What's the used Mini Countryman hatchback like?
Let's face it, there are loads of used SUVs out there, but very few have that extra panache to make them stand out from the masses. Apart from the Mini Countryman, which is stuffed with so many retro styling cues that you couldn't mistake it for anything else.
Naturally, the Countryman is an awful lot bigger than the original Mini the designers have tried so hard to imitate, but among SUVs, it's actually in the smallest class of all – and goes head to head with the Audi Q2 and Fiat 500X.
You get a choice of turbocharged engines in the Countryman; pick between a 136bhp 1.5-litre and 192bhp 2.0-litre petrol, or a pair of 2.0-litre diesels in 148bhp Cooper D or 187bhp Cooper SD forms. All were made available with the option of four-wheel drive and an automatic gearbox (although the automatic was only available on four-wheel-drive models).
There’s also a plug-in hybrid called the Countryman Cooper S E, which comes with four-wheel drive as standard and combines the 1.5-litre petrol engine with an electric motor that can operate independently, giving you a short burst of 25 miles of electric-only range if the battery is fully charged.
There aren't many different trim options you can go for with earlier Countrymans, but there are, of course, numerous packs to look out for. The Chili Pack adds dual-zone climate control, automatic lights and wipers, LED headlights, additional storage and an adjustable boot floor. The Comfort Pack has heated front seats and rear parking sensors, while Comfort Plus has all this and a reversing camera. The Navigation Pack adds (you've guessed it) sat-nav, while Navigation Plus includes a bigger, 8.8 infotainment screen. The Tech Pack includes Comfort and Navigation Plus while also throwing in an uprated Harman Kardon sound system. The Driving Assistance Pack has automatic emergency braking.
This changed somewhat in late 2018 with the introduction of 'style' tiers to Cooper and Cooper S models: Classic, Sport and Exclusive. Think of them as Classic being the standard version, Sport having the more athletic styling inside and out (and also a firmer ride, because most had sports suspension fitted; it became a no-cost option from the 2020 facelift), and Exclusive being the posh one with a bespoke alloy wheel design and fancier leather seats inside. The various optional packs continued as before.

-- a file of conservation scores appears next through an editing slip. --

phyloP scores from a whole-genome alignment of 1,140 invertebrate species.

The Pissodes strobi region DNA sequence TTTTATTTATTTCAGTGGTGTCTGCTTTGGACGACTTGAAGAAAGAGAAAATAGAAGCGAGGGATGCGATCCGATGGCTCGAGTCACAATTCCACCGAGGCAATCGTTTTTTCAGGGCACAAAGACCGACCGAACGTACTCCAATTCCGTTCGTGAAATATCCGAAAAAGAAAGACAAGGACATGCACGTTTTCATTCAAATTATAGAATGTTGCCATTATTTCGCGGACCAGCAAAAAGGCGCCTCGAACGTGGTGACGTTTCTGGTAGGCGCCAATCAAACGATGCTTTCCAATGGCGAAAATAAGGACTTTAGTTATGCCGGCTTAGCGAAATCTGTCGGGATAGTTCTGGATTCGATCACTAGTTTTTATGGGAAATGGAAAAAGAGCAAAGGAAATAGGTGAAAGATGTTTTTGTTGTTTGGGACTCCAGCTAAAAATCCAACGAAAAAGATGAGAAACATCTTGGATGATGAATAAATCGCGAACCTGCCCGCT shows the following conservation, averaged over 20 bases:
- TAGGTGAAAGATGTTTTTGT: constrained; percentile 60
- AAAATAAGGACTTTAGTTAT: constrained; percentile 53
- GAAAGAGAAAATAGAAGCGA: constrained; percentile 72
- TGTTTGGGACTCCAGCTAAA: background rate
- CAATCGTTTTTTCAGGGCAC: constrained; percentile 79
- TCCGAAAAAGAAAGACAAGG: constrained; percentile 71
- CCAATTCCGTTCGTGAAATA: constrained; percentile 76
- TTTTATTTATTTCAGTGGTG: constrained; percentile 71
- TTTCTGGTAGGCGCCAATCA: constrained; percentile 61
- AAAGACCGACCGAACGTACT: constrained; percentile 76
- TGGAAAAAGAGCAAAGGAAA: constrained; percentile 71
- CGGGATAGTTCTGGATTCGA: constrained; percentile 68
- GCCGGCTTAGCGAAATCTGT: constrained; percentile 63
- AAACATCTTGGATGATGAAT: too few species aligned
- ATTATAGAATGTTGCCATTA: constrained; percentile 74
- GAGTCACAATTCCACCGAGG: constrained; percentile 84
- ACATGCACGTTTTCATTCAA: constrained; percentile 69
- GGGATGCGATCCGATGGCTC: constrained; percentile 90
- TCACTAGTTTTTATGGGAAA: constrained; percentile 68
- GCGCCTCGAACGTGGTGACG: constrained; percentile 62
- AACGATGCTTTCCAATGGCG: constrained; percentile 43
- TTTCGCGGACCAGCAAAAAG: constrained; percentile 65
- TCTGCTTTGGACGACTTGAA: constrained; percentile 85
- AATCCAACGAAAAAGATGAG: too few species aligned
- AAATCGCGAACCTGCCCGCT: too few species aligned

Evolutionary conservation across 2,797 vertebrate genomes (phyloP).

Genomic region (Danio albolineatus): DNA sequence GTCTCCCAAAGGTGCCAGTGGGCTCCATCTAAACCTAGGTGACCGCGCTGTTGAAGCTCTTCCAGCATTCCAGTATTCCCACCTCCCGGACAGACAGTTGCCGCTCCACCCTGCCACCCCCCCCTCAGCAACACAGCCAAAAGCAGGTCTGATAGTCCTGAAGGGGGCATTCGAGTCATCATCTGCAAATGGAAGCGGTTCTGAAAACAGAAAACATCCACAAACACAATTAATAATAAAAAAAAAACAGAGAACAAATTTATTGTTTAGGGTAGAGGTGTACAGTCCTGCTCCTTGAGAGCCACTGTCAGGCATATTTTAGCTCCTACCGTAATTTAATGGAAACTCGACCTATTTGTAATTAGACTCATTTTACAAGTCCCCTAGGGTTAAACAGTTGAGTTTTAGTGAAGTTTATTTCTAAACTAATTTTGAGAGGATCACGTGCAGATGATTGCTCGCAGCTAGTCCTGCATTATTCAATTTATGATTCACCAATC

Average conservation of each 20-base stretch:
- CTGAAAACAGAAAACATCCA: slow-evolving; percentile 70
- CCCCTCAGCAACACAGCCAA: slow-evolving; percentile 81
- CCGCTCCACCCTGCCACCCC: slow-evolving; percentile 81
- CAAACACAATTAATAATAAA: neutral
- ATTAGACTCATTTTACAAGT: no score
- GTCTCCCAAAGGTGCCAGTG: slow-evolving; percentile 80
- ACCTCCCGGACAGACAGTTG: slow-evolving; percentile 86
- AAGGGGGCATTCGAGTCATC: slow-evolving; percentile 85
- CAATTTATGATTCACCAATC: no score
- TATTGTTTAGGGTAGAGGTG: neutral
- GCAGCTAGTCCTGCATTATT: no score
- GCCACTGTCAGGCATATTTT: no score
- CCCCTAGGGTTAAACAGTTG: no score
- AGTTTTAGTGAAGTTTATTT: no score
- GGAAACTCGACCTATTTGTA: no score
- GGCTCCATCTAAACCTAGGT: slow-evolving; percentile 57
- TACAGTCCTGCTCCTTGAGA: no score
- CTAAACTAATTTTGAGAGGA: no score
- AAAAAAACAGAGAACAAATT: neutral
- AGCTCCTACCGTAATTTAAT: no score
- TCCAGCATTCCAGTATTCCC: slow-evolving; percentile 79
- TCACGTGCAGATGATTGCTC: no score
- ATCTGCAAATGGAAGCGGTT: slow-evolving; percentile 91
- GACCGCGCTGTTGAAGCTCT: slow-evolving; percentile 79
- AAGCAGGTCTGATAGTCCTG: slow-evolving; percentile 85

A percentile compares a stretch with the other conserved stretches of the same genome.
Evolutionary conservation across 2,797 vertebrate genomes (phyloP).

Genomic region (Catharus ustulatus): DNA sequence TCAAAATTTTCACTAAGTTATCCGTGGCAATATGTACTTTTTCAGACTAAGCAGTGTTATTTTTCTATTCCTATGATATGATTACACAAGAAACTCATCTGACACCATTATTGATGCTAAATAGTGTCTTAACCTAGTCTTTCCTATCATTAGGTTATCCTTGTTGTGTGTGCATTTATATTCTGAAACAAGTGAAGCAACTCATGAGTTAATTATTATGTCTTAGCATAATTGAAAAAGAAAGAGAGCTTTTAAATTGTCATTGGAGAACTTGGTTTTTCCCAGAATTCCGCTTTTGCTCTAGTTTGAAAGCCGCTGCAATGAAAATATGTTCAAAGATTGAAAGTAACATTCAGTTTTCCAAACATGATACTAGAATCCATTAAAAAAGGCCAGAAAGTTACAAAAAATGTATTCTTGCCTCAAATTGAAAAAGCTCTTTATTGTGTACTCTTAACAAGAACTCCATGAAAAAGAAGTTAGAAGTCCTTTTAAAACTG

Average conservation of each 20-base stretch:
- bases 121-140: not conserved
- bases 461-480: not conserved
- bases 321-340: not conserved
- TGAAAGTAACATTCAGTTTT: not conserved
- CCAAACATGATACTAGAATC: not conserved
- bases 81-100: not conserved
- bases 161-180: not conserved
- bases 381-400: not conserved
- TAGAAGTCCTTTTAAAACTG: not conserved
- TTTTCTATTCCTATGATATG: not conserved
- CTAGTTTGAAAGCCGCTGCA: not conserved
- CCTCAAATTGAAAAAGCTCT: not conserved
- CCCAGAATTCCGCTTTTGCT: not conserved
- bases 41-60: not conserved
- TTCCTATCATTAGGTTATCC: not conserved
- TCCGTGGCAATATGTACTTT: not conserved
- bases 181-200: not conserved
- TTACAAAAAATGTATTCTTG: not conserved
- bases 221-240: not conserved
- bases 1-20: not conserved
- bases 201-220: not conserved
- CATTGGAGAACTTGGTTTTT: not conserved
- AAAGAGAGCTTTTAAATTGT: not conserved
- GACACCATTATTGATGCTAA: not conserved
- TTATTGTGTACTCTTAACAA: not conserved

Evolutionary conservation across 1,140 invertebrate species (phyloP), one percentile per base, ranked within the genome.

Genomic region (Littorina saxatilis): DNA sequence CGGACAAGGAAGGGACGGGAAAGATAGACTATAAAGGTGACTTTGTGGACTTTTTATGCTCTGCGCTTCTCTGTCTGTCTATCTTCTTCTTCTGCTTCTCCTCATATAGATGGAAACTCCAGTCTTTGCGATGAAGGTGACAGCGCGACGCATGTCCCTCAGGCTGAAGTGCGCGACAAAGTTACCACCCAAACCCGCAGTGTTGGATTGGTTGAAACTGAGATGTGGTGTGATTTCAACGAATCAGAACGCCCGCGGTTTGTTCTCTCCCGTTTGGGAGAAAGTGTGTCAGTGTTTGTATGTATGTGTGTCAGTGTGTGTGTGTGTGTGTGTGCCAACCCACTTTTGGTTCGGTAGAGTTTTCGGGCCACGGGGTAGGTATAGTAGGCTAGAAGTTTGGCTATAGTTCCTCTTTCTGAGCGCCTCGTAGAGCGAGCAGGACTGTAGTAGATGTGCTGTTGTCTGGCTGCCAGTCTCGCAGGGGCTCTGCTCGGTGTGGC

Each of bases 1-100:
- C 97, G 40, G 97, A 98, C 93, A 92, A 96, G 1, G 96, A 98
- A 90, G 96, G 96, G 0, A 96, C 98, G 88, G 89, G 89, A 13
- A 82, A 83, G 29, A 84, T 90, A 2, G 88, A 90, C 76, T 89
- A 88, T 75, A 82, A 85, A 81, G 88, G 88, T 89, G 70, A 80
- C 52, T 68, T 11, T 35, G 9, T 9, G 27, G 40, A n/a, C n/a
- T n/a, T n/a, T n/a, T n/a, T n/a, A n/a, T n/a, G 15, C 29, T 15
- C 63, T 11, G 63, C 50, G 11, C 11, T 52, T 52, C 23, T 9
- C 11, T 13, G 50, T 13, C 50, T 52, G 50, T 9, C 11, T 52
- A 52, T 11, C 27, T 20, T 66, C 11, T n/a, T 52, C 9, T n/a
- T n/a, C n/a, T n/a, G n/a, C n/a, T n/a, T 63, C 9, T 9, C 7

Minis have a reputation for terrific handling, and the Countryman is certainly sharper than most SUVs to drive, with minimal body lean if you throw it into a corner and a responsive front end that turns in sharply, making the whole car feel agile and nimble.
However, it isn’t perfect; for one thing, the steering doesn’t offer the same incisive feedback as smaller cars, and it’s far too heavy, making the Countryman a bit of a chore when the time comes to park it.
You also pay the price for that tight handling the instant you go over a bump. Well, actually, you don’t even need a bump to tell how firm the Countryman’s suspension is; the slightest imperfection in the road surface will communicate that to you. Even the regular models suffer from a bouncy ride, while the hot Cooper S model is firm enough to jiggle your teeth around.
The sit-up-and-beg driving position won’t be to everyone’s taste, meanwhile, but at least the seats are welcoming and supportive, and there’s a reasonable amount of space for four people, too. Squeezing in a fifth won’t be a popular move with your rear seat passengers, though, because shoulder room in the outer two seats is pretty restrictive.
They’ll be happier to know that you should be able to fit their luggage in the boot, mind you, thanks to a sizeable load area that’s larger even than those of some cars from the class above. This is further enhanced on cars fitted with the optional Storage Compartment Pack, which gives you a lockable, height-adjustable boot floor and some other neat additions such as netting, load straps and tie-down eyelets.
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